The German government has prepared a bill obliging all federal states to give an average of two percent of their territory for installing wind turbines, German media reported.
Each federal land is supposed to set individual indicators, depending on the territorial features – someone will have to give 2.2 percent of the land for wind energy and someone 1.8 percent. In cities with land status, the norm will be only 0.5 percent.
But, as the Berlin newspaper Tagesspiegel notes, in the German capital, where there are now only eight windmills, this half a percent will be equal to the area of 620 football fields.
The government justifies its intentions primarily by the need to achieve energy independence and, accordingly, the strategic importance of wind energy. In Germany, about 0.8 percent of the territory is allocated for wind energy, and a little more than half of these areas are used.
The wind turbines located there produce about 64 GW of electricity. But with the help of the new “two percent target”, according to the government, it will be possible to increase generation to 165 GW by 2030 and thus achieve coverage from renewable sources of 80 percent of the country’s electricity demand by 2035 – and all one hundred percent.
The federal lands will have to reach the targets set for them by 2032, but at the same time, by 2026, they must give 1.4 percent of their territory to wind turbines. Those who fail to cope will be subject to penalties in the form of the abolition of the right to determine the minimum distance from the windmill to residential buildings.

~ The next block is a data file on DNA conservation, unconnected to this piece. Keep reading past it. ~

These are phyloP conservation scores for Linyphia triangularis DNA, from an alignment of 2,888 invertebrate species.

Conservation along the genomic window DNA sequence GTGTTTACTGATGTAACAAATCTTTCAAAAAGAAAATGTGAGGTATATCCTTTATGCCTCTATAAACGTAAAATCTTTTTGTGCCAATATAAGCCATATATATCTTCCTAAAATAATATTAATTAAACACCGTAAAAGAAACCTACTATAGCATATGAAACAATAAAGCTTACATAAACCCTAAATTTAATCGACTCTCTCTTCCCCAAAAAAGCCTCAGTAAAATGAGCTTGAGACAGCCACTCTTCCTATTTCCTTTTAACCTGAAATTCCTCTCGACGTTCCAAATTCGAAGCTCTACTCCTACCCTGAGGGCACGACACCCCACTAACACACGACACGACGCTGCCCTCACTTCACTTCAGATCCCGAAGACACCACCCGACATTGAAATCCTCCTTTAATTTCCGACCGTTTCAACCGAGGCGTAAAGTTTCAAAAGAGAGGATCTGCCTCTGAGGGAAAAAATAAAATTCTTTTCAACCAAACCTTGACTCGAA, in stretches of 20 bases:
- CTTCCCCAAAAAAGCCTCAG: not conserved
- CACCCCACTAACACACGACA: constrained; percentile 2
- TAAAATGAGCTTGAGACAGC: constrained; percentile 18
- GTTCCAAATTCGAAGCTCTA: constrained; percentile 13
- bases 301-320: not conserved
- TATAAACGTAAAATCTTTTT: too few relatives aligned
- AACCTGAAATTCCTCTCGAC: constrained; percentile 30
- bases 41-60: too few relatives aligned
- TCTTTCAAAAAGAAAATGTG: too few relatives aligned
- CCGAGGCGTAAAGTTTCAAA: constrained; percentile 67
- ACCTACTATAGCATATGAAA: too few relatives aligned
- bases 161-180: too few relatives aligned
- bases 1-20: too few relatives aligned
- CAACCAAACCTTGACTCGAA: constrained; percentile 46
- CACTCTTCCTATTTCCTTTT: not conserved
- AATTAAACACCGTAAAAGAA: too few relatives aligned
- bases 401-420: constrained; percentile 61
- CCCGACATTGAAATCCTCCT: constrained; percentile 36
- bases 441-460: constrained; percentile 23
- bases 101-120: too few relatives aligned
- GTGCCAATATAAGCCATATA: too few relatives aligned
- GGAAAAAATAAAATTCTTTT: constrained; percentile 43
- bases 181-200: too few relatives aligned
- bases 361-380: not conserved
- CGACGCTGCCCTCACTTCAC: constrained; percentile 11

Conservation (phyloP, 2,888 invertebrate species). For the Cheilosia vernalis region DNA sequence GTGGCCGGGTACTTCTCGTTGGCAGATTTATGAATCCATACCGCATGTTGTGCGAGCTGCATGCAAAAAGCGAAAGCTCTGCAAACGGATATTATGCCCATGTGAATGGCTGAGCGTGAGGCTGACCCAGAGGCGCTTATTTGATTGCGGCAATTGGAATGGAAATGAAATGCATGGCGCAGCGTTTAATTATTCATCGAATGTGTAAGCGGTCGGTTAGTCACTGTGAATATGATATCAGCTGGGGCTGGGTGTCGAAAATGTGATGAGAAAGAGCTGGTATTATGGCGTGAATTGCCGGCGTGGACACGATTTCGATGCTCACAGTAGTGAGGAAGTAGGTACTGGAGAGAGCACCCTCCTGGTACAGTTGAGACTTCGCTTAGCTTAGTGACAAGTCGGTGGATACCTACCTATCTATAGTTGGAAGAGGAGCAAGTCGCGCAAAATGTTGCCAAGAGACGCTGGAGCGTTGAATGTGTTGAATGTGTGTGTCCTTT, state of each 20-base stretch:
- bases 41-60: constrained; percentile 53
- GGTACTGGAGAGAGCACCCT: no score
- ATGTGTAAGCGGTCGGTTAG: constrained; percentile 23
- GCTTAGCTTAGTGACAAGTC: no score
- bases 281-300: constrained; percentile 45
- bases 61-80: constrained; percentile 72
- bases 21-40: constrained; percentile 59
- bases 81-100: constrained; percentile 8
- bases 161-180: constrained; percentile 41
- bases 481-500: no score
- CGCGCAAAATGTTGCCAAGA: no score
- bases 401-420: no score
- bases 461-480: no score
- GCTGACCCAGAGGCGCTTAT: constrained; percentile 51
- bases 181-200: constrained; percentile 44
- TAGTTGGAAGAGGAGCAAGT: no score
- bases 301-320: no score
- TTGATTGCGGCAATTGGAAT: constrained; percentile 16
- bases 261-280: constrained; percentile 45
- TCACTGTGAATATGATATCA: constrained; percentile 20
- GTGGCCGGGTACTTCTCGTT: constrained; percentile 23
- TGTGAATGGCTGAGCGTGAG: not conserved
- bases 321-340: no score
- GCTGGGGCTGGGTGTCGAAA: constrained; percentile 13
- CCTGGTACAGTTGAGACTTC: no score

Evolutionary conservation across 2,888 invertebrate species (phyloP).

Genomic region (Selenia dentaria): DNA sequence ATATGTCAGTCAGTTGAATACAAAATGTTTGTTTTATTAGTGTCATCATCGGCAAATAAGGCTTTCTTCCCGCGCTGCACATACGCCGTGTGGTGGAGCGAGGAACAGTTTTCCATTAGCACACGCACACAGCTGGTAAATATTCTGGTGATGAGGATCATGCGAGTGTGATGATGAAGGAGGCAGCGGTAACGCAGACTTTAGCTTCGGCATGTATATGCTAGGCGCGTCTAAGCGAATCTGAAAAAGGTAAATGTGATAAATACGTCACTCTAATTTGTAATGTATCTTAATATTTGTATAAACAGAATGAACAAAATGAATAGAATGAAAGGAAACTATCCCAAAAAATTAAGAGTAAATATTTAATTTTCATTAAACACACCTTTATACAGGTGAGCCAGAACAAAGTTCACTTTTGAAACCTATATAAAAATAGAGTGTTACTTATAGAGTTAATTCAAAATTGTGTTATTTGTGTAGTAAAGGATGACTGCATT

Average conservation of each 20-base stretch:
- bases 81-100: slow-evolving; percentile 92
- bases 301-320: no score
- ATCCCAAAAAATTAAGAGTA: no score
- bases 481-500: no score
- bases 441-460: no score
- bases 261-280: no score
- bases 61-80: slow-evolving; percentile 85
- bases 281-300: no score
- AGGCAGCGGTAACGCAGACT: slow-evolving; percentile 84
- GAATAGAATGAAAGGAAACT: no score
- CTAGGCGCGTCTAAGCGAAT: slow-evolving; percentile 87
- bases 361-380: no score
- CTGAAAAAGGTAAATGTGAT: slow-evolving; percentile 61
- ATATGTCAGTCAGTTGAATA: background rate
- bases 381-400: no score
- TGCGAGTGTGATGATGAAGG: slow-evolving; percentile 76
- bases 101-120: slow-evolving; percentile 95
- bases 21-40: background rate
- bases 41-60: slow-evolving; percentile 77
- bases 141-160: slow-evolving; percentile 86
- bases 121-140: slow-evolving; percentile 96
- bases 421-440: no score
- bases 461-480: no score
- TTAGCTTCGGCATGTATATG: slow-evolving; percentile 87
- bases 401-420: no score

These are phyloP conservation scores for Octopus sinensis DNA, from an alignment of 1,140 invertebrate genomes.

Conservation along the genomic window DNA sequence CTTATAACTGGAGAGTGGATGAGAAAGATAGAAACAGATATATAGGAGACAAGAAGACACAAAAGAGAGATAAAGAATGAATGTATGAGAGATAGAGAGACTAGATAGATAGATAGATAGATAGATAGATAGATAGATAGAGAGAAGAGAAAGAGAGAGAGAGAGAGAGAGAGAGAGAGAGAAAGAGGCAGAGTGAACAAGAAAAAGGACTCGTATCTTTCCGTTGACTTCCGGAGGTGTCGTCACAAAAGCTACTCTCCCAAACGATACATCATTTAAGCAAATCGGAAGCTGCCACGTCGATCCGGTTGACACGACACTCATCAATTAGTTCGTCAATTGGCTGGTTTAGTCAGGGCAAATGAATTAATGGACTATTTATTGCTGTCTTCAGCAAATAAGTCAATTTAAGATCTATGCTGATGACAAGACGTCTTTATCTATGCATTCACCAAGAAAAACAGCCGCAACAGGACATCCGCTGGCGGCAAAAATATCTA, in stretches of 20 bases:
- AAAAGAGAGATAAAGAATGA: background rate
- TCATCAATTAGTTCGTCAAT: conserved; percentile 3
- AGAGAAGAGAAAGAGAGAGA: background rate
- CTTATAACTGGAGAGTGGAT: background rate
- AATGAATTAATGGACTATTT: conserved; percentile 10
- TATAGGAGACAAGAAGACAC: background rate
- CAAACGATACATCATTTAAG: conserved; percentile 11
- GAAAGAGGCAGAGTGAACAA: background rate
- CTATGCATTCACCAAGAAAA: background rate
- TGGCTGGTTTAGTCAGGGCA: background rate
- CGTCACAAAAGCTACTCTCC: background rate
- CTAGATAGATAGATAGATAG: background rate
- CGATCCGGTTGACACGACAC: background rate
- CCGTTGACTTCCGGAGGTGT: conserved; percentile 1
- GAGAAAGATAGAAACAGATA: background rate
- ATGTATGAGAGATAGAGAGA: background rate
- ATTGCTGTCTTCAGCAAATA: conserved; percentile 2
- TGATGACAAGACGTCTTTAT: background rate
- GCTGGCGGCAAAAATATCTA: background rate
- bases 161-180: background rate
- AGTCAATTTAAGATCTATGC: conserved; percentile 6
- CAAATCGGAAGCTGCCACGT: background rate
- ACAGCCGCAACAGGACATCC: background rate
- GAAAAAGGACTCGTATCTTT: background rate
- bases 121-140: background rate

“The federal states can continue to decide on minimum distances, but they must ensure that the area targets are met and thus contribute to the expansion of wind energy. If they do not, then the minimum distance regulations for this particular state will not apply,” they quote Radio Brandenburg RBB text of the substantiation of the draft law.
At the same time, the government is preparing amendments to the law on environmental protection, according to which wind turbines can be placed on protected natural landscapes.
At the same time, requirements for the protection of animals are also significantly softened – in particular, the permissible distances from windmills to habitats of rare birds are reduced, and some species of birds are generally excluded from the list that the authorities check when issuing licenses for new installations.
Conservationists are already voicing their dissatisfaction, but Energy Minister Robert responds with an anecdotal story about how, during his tenure as Minister of Agriculture of Schleswig-Holstein, 3,000 wind turbines appeared in this federal state. At the same time, the number of white-tailed eagles grew from almost zero to 150 pairs.
True, it is still unclear whether the minister can convince ordinary citizens with his story. Tagesspiegel has already conducted a sociological survey, finding out whether the Germans agree that new wind turbines were built less than a kilometer from their home. Opinions were roughly evenly divided, with 46% agreeing to some extent and 45% opposing.